Since that last photo the double doors have been hung, and architrave and skirting fitted. The cornice goes in early next week, then a floating timber floor in the office / workshop area (I should just start calling it "The Lab") followed by fittings such as benches, shelving, and cupboards.

mowcius

Can I ask how much it's costing?
Or would you rather not divulge that information? ;)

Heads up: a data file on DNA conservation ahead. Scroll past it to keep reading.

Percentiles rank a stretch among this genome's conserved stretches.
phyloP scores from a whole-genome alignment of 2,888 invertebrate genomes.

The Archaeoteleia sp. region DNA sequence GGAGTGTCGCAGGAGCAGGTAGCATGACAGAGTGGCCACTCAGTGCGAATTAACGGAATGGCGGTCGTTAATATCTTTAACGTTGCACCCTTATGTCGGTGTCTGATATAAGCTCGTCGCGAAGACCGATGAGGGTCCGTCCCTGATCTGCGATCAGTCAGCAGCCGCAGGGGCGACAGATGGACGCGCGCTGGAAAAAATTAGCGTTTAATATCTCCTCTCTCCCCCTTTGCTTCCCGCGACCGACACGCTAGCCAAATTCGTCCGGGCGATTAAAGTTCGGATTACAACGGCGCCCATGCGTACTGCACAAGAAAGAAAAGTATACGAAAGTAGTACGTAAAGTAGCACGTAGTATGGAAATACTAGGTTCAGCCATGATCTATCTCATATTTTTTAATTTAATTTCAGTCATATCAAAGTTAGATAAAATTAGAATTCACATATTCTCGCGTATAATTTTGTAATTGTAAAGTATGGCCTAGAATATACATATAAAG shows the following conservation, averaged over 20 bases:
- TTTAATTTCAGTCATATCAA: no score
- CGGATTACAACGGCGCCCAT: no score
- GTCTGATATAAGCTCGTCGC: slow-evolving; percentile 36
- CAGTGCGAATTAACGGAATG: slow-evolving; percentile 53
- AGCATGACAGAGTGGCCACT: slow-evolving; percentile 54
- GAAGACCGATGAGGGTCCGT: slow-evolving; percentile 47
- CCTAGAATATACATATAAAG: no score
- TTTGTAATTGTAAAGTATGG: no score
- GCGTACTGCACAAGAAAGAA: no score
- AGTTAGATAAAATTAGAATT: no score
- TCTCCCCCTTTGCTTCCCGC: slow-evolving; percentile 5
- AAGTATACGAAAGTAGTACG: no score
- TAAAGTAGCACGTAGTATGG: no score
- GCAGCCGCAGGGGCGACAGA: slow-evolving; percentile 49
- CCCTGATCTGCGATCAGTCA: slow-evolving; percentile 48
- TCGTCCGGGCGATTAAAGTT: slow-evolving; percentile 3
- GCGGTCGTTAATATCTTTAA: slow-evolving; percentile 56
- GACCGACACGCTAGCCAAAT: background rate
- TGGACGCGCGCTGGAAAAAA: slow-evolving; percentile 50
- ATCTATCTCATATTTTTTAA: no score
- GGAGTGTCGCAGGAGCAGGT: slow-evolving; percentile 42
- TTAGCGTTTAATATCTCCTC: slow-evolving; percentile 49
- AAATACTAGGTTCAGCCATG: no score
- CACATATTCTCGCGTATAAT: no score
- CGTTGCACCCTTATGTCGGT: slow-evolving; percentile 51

It's coming along really nicely - I know where to go for my holidays now :D

mowcius

Lack of updates on this recently - how's it going? :)

liudr

Strange. Australia should be in winter right now, am I right? Why all the green?  :smiley-roll:

I envy you Jonathan! All I have is a desk and one cabinet full of stuff. I love working after hours in my department. We have huge storage room loaded with equipment and parts. Some faculty must have built tons of teaching equipment in their days and some of those are still there in working condition. Nowadays people just pick stuff off catalogs.

cr0sh

This is really looking great - should be fun when it's done!